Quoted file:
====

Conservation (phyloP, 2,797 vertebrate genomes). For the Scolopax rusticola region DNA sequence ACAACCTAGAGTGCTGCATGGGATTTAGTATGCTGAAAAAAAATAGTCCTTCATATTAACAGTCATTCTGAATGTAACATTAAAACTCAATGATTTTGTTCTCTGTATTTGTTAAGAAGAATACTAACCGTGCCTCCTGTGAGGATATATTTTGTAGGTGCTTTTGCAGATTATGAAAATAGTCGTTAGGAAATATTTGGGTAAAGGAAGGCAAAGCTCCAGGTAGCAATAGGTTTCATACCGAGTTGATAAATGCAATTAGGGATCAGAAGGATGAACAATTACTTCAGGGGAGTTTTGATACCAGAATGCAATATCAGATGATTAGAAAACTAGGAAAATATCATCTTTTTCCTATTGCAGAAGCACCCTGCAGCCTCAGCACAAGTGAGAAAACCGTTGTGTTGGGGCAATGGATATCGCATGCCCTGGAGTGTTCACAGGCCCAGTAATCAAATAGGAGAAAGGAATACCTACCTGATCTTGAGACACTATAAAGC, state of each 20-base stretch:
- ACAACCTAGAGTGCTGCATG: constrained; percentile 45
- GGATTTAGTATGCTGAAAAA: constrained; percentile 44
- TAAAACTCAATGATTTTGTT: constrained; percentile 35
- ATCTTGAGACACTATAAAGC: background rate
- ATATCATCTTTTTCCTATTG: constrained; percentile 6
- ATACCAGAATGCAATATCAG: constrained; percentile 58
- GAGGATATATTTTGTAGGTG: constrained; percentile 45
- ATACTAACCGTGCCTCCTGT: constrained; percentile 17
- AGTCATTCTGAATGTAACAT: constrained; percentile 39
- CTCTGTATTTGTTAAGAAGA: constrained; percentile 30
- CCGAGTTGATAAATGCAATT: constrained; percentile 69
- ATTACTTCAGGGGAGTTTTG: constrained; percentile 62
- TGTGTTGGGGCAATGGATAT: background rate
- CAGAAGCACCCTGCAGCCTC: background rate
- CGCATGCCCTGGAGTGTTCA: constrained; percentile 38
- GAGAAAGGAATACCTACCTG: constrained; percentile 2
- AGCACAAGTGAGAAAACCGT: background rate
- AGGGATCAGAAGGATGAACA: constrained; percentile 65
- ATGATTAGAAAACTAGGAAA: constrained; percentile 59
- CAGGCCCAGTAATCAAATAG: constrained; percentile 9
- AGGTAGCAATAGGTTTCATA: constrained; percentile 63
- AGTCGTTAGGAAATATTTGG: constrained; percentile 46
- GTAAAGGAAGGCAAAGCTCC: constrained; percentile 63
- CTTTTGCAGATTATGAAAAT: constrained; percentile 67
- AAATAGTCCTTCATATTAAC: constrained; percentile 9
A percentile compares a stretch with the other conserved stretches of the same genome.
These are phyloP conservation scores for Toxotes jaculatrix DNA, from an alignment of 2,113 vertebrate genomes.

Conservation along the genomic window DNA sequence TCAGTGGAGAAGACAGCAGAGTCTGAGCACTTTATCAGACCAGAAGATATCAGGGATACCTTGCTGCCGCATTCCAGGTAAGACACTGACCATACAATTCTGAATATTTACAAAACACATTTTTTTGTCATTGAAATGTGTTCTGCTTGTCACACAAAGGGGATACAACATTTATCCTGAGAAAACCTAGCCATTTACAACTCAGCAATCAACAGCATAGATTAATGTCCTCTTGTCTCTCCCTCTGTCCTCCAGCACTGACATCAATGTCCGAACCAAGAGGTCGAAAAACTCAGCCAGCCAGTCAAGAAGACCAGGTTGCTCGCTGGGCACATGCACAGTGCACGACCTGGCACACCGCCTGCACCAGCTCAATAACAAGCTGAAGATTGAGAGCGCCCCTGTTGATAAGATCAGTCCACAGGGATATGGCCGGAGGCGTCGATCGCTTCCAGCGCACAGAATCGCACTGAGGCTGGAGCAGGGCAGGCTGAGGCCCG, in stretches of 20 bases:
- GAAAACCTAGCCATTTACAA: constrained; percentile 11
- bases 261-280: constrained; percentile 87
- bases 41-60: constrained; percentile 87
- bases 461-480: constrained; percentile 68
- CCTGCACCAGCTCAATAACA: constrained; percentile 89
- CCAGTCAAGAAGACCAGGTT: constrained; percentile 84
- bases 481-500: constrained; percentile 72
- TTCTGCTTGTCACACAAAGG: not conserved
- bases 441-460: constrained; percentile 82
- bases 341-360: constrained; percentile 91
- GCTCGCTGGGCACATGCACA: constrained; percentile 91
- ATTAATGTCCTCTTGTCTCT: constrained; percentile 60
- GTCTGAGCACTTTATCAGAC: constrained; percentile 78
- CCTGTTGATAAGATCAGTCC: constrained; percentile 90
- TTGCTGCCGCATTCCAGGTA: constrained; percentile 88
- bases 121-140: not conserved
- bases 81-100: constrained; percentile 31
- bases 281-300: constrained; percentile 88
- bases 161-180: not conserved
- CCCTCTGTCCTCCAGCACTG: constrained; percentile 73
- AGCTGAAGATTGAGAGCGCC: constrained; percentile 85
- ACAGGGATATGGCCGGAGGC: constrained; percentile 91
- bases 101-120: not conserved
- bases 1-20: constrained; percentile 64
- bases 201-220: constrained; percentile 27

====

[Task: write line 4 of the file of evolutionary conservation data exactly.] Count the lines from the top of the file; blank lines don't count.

- TAAAACTCAATGATTTTGTT: constrained; percentile 35